As multiple train derailments punctuate public concern about the safety of industrial freight trains and put mounting pressure on powerful carrier companies and the Biden administration, railroad workers are finally making some progress with their longstanding demand for paid sick leave that nearly led to a nationwide railroad shutdown in December.
Train derailments are piling up. On February 13, a large truck in Montgomery County, Texas, collided with a train carrying hazardous chemicals, causing the death of the truck driver and multiple train cars to derail. No chemical spills were initially reported, but by the end of the day on Monday, reports of another derailed train surfaced in rural North Carolina. Emergency crews were on the scene investigating the crash, according to local reports.
The pair of derailments follow an environmental disaster in East Palestine, Ohio, where residents were forced to temporarily evacuate after a train carrying toxic chemicals derailed and erupted in fiery plumes of pollution on February 3. A controlled burn was used to prevent multiple cars carrying vinyl chloride from exploding, sending thick clouds of toxic black smoke into the air. State authorities are monitoring air quality in the region and no deaths were reported, but local residents continue to worry about water and soil contamination and report foul smells and poisoned animals. Most recently, thousands of dead fish were found in nearby streams.
Investigators are still working to determine the cause of these wrecks — a faulty axle on a train car is suspected but not confirmed in Ohio — and whether stronger regulations could have prevented derailment of the trains. However, for the Biden administration, organized labor and the many industries that rely on railroads, the accidents come at a crucial moment in the yearslong campaign across multiple labor unions to secure paid sick leave and safer working conditions for railroad workers.
After the derailment in Ohio, railroad worker unions slammed “Wall Street-backed policy decisions” that hollowed out the workforce with layoffs and left remaining workers exhausted. Under existing contracts, rail workers do not have paid sick leave; calling in sick day-of is typically not allowed. The issue was at the center of furious contract negotiations between unions, the White House and carriers such as CSX and Norfolk Southern that dragged on for most of 2022.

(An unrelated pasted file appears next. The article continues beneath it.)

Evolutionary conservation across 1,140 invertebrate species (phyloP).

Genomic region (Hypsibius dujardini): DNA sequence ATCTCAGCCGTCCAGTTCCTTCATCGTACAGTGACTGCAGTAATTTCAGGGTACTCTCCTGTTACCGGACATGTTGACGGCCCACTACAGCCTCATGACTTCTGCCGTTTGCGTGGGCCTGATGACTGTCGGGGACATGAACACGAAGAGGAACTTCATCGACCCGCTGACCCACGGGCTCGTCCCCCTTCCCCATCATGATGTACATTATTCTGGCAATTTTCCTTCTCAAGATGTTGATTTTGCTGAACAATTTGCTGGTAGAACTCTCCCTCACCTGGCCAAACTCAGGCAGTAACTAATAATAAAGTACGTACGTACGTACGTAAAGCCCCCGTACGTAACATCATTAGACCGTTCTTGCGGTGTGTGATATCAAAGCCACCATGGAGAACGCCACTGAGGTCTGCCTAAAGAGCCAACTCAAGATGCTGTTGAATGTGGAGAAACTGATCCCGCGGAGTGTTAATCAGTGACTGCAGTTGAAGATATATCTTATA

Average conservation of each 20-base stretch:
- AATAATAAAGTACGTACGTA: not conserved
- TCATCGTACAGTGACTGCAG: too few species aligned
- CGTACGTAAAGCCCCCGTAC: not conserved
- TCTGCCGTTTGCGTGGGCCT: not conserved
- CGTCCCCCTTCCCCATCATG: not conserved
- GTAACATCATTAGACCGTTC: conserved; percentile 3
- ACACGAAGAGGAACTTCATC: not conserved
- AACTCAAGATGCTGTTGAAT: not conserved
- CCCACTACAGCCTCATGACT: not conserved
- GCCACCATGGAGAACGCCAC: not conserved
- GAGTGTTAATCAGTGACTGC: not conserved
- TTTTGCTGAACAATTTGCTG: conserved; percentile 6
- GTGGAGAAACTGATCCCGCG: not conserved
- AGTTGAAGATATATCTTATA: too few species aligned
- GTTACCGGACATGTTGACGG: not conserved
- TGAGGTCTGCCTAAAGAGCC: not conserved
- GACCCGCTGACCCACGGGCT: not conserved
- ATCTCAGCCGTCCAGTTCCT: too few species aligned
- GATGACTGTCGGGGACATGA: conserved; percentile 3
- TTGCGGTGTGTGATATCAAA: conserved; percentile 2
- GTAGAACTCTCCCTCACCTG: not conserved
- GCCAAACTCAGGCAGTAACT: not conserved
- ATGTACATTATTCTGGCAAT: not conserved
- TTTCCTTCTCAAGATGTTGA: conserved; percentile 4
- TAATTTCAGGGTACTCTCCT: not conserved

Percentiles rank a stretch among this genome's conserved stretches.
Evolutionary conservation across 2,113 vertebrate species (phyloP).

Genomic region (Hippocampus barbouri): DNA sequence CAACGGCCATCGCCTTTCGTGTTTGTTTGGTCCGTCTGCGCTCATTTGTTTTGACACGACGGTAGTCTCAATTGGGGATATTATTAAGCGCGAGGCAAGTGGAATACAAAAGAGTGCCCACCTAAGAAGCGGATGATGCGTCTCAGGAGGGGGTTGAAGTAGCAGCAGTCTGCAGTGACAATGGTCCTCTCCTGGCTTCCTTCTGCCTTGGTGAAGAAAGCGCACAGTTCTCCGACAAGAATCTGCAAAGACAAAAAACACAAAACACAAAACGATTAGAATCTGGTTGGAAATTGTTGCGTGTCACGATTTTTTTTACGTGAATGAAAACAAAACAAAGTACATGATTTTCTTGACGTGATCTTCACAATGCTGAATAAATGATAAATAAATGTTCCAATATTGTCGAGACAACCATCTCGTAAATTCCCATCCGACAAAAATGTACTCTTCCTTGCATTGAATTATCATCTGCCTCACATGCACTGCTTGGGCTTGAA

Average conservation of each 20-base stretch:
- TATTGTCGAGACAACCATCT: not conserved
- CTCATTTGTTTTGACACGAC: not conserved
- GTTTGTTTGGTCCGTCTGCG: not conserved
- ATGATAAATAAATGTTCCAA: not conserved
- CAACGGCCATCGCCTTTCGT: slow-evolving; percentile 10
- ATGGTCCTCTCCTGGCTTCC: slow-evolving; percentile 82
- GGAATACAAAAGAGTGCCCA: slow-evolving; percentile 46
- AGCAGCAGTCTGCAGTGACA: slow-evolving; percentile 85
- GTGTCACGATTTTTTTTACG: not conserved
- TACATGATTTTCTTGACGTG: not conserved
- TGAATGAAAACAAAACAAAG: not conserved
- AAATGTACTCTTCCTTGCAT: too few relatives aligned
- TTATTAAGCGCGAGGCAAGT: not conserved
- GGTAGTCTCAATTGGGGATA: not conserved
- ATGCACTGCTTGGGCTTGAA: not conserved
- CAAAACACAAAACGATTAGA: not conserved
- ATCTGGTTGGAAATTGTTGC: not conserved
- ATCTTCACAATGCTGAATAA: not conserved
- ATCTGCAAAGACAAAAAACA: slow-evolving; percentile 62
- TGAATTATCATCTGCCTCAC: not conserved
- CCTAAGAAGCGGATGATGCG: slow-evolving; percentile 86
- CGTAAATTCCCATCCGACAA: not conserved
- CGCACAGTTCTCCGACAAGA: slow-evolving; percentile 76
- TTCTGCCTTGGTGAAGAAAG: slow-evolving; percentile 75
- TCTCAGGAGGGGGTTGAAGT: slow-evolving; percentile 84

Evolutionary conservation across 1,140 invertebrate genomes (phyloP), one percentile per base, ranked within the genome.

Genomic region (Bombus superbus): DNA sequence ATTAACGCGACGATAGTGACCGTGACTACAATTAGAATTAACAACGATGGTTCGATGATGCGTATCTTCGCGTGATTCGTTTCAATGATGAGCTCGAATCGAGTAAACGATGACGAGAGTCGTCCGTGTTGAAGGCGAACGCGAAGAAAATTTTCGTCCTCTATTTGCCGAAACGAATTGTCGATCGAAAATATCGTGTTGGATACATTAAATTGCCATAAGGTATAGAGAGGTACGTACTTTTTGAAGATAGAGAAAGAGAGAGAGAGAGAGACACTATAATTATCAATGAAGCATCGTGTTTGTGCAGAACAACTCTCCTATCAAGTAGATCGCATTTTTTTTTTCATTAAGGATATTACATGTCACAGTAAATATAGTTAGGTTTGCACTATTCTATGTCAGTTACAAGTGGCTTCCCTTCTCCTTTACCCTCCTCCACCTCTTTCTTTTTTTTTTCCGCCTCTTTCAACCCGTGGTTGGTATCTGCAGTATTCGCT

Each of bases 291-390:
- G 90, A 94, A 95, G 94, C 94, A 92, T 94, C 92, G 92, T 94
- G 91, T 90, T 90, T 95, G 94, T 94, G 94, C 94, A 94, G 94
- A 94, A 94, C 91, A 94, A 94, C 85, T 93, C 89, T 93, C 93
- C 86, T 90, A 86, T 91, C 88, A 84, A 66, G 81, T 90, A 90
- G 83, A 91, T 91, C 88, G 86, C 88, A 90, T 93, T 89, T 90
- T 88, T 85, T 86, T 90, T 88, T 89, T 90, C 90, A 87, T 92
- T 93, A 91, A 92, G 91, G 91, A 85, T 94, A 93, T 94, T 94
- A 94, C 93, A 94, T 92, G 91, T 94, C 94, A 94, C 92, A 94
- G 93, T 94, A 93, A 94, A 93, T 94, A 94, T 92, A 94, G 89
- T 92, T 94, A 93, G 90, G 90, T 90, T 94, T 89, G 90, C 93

By December, major unions had voted down contracts without paid sick leave and were preparing for a nationwide rail strike. Congress stepped in and passed legislation to break the strike that was promptly signed by President Joe Biden, who unceremoniously declared the move a victory for the economy ahead of the holidays. The deal secured a pay raise for workers, but not paid sick leave.
At the time, rail workers and labor activists said the ostensibly pro-labor president had thrown workers under the bus at their moment of maximum leverage over the powerful carrier companies, which stand accused of sacrificing safety in order to send record profits back to shareholders. For years, rail workers have complained that brutal scheduling practices designed to maximize profit make it difficult to seek health care and spend time with family.
“A worker should not be fired for going to the doctor,” said Greg Regan, president of the Transportation Trades Department (TDD) of the AFL-CIO, in a statement on Tuesday. “Yet it is 2023 and railroaders are fighting for sick leave in the richest country on Earth.”
The Biden administration has since touted its behind-the-scenes efforts to secure paid sick leave for rail workers, and then the derailment and toxic disaster in Ohio thrust the industry and its federal regulators into the spotlight. Senators Bernie Sanders (I-Vermont) and Mike Braun (R-Indiana) stepped in, joining union leaders at a press conference last week to call out rail carriers for denying paid sick leave in order to finance corporate greed.
Three major rail carriers — Union Pacific, CSX and Norfolk Southern — recently announced record-breaking profits in 2020, with Union Pacific topping the list with $7 billion in reported profits. If rail carriers enjoyed an estimated $21 billion in combined profits last year, and one railroad CEO received about $20 million in compensation in 2021, then the companies can afford to provide at least seven days of sick leave, Sanders argued.
“Guaranteeing seven paid sick days to rail workers would cost the entire industry just $321 million — less than 1.2 percent of their profits in a single year,” Sanders said.
After sustaining months of bad publicity, one of the largest fright carriers, CSX, struck a deal last week with two major rail unions to provide four paid sick days annually, plus the option to use three “personal days” as sick days. The deal covers only about 5,000 workers, according to reports, but CSX is pursuing similar deals with other unions.
Railroad workers are represented by a dozen craft and industrial unions large and small, which unanimously approved a resolution this month to fight together for paid sick leave for all rail workers, either through contract negotiations or voluntary agreements like the deal struck with CSX. Given the mounting tensions between rail workers and bosses over the past year, activists with Railroad Workers United, a nonprofit that organizes across the unions, and others have argued rail unions should unite to build stronger bargaining position.
As the coalition of railroad unions points out, the United States is one of six countries across the globe that does not have a national paid leave policy for workers in any sector.
“Absent a national paid sick leave policy, the burden of securing this humane policy falls onto the shoulders of workers and the unions that represent them,” Regan said.
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